The total payroll for the employees of the California Legislature is slightly more than $129.3 million, and the average pay for 2,054 legislative workers is about $63,000 a year, according to legislative data analyzed by Capitol Weekly.
The figures reflect a trend that has accelerated in recent years: Despite the differences in size between the two houses, the budgets of the 80-maember Assembly and the 40-member Senate are coming closing together.
The Assembly has a payroll of about $66.8 million, while the Senate payroll is $62.5 million. The Assembly employs some 1,128 people, and the Senate staff is listed at 926 workers, according to figures supplied by the Rules Committees in each house.
The average pay for an employee in the Senate is about $67,388 per year. In the Assembly, it is just over $59,198 annually.
The median salary in the Senate, the point at which half the salaries are higher and the other half are lower, is $60,720. In the Assembly, the median salary is $51,312.
Capitol salaries have long been a bone of contention, not only among those who work in the Capitol, but among members of the public who find the salary levels objectionable – for whatever reason. For some, such as conservative and anti-tax groups, the pay is too high. For others, including many who work in the building, the pay is lower than they could earn working in the private sector.
A key difference between legislative and private-sector salaries is that the legislative salaries are in the public domain. The public nature of the pay often causes tensions in the houses where managers and staffers know each other's salaries, and people performing the same function receive widely disparate pay. Chiefs of staff, for example, typically function as a lawmaker's principal office executive, yet their salaries vary dramatically, even in cases where they manage similar numbers of people.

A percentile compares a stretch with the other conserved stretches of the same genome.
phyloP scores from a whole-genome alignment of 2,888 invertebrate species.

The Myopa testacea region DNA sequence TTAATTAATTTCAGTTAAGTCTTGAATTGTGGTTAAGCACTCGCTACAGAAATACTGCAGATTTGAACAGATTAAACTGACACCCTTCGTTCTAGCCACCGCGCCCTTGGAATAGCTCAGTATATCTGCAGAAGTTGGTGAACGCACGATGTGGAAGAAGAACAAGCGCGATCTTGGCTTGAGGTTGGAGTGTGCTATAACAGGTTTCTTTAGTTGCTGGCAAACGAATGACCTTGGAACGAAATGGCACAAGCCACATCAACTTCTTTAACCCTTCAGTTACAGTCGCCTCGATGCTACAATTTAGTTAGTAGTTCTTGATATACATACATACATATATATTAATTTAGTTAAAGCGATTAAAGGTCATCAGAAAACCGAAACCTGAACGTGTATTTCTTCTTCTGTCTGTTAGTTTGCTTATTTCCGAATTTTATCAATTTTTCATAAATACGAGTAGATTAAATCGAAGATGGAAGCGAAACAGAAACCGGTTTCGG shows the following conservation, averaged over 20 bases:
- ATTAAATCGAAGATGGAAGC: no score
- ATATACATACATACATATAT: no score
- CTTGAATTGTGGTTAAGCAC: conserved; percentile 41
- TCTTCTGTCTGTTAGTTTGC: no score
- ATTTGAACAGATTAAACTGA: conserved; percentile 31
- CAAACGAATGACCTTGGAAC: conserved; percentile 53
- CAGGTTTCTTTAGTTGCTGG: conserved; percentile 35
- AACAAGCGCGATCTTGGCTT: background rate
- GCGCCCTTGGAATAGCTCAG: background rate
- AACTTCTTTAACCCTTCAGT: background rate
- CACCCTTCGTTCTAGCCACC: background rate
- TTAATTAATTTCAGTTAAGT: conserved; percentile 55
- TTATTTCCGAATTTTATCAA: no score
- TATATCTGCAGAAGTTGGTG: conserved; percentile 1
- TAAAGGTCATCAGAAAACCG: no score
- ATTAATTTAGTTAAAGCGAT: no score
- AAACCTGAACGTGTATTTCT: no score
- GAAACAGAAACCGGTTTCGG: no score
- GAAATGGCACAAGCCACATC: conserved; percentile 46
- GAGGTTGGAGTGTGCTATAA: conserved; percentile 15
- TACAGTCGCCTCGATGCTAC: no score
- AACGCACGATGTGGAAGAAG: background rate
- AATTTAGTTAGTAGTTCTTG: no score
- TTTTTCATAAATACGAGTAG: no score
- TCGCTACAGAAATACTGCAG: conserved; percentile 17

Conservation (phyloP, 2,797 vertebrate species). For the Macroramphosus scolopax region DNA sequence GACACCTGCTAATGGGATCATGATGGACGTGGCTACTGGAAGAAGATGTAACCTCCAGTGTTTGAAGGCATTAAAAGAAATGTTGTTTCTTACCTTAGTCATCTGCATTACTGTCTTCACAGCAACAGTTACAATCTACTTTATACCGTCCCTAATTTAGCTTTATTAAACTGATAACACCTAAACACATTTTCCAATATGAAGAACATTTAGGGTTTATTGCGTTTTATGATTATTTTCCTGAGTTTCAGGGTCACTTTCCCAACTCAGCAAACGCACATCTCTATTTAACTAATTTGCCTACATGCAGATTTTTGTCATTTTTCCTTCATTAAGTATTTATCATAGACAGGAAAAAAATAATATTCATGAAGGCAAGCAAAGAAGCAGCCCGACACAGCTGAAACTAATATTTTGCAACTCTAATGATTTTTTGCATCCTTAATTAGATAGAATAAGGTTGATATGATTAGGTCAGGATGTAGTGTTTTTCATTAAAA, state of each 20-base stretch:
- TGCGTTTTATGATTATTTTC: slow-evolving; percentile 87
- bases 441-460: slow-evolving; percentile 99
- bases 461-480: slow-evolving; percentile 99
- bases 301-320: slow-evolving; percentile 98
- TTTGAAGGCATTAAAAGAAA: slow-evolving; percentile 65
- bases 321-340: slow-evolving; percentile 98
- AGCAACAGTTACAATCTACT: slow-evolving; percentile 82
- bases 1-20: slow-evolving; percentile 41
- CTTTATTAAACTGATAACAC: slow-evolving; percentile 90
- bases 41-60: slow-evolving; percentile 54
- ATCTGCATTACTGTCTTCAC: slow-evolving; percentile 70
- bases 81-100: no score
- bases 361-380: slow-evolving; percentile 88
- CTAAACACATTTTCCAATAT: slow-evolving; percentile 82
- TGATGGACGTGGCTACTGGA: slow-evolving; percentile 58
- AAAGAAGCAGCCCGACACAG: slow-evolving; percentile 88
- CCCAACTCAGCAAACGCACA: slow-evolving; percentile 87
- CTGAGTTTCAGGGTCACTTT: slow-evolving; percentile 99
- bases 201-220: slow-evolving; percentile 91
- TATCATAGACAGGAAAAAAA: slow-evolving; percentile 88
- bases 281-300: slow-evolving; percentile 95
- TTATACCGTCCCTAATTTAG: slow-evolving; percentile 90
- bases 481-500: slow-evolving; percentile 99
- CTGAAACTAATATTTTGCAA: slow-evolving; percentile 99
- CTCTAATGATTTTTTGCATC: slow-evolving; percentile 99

Among the best-paid employees of the Legislature are the consultants who specialize in specific policy areas and who advise lawmakers on legislation. They are the Legislature's experts, and their advice often shapes legislation that has major impacts on California life. The consultants, especially the veterans, are at the heart of the legislative policy community, providing institutional memory in a setting where the elected officials change constantly because of term limits.
At the center of the Legislature are the workers who do the logistical chores, the technical work, accounting, field representation and who maintain the house. Those include the sergeants at arms in both houses who provide security to the members – and the public – and enforce legislative rules.
Critics of legislative salary levels note that the average pay in either house of the Legislature is higher than the per-capita pay in Marin County, which at $44,962 has the highest per-capita income of any of California's 58 counties and is the highest of any county in the United States. The per-capita pay in Sacramento County, where the Capitol is located, is $21,142, or 23rd in the ranking of the state's counties.
In the Senate, the average for individual salaries — $67,388 annually — is higher than the median family incomes for all but four of California's counties – Ventura ($75,157), Santa Clara ($74,335), Marin ($71,306) and San Mateo ($70,819).
About 775 people earn more than $40,000 annually in the Assembly, while 747 earn $40,000 or more in the Senate.
At the top end of the salary scales, 125 workers in the Assembly earn more than $100,000 a year. Of those, 19 earn more than $150,000. The highest paid Assembly staff member is Nolice Edwards, chief of staff to Assembly Speaker Karen Bass, who earns $190,008 annually. Just behind her is Christopher Woods, top consultant to the Assembkly Democratic Caucus, who earns $186,756 a year.
In the Senate, the highest-paid employee is Gregory Schmidt, the secretary of the Senate, at $205,584, followed by Craig Cornett, chief assistant to Senate Leader Darrell Steinberg, at $183,480.